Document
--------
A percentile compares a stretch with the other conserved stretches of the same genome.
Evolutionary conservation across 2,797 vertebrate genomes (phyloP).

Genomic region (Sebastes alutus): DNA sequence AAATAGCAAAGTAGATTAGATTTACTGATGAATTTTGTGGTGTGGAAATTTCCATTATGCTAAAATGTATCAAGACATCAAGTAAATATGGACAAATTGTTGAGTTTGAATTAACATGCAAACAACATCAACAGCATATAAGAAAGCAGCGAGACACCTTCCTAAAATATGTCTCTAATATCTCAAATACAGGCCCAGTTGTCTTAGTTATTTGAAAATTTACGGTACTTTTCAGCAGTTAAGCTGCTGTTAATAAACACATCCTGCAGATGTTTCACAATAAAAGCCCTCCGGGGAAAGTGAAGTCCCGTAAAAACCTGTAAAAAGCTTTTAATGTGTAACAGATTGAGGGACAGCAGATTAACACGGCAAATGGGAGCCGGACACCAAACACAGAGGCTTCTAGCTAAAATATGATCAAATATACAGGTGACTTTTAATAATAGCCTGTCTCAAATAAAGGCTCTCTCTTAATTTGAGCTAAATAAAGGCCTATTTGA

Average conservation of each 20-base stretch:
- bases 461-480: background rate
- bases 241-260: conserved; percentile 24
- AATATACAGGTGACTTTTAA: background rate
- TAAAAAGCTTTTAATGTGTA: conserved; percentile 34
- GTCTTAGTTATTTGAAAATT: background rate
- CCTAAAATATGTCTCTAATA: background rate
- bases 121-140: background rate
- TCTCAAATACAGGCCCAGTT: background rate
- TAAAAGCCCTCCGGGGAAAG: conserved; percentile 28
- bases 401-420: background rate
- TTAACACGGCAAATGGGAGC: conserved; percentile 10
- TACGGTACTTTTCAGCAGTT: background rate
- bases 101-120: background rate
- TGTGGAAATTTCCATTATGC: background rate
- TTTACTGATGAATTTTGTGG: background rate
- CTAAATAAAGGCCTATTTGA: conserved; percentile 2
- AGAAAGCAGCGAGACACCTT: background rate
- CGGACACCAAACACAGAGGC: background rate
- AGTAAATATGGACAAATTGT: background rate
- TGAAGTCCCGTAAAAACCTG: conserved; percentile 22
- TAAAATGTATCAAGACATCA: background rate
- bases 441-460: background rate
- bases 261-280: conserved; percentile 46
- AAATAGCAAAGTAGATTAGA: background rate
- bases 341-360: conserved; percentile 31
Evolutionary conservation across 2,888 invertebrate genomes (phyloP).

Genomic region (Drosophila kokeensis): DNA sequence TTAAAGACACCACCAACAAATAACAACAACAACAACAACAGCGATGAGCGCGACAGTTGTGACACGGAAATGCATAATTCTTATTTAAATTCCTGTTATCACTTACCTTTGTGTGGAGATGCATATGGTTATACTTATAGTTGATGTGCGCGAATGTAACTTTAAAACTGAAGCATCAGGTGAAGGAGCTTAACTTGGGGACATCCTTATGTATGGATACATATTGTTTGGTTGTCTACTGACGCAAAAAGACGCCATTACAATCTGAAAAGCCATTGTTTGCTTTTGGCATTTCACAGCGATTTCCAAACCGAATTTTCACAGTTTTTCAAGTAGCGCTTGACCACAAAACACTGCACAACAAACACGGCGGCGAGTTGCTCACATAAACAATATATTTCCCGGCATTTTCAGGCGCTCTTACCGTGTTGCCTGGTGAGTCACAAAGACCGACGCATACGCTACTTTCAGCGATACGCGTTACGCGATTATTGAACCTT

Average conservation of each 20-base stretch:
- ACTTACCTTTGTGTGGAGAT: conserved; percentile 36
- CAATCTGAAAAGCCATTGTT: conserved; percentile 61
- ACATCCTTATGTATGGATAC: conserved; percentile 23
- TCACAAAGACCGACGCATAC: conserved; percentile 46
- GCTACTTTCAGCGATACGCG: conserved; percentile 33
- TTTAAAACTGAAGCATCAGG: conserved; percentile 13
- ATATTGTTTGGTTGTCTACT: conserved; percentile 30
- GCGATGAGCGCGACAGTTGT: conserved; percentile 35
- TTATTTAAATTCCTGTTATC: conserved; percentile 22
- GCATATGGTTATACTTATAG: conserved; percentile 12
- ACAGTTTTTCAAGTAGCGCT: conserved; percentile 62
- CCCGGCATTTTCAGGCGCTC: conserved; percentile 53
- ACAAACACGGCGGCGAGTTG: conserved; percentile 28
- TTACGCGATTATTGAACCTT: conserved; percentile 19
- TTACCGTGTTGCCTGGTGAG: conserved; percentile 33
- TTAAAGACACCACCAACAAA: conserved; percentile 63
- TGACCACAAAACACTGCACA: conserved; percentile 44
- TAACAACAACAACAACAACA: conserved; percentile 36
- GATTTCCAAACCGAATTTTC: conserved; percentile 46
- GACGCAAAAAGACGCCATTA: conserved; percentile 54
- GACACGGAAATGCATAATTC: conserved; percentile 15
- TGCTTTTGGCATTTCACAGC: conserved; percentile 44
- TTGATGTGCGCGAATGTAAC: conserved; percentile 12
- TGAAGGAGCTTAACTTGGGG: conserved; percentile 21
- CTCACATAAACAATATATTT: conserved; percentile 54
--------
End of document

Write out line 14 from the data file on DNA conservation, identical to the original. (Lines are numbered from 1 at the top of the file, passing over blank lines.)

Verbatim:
- bases 401-420: background rate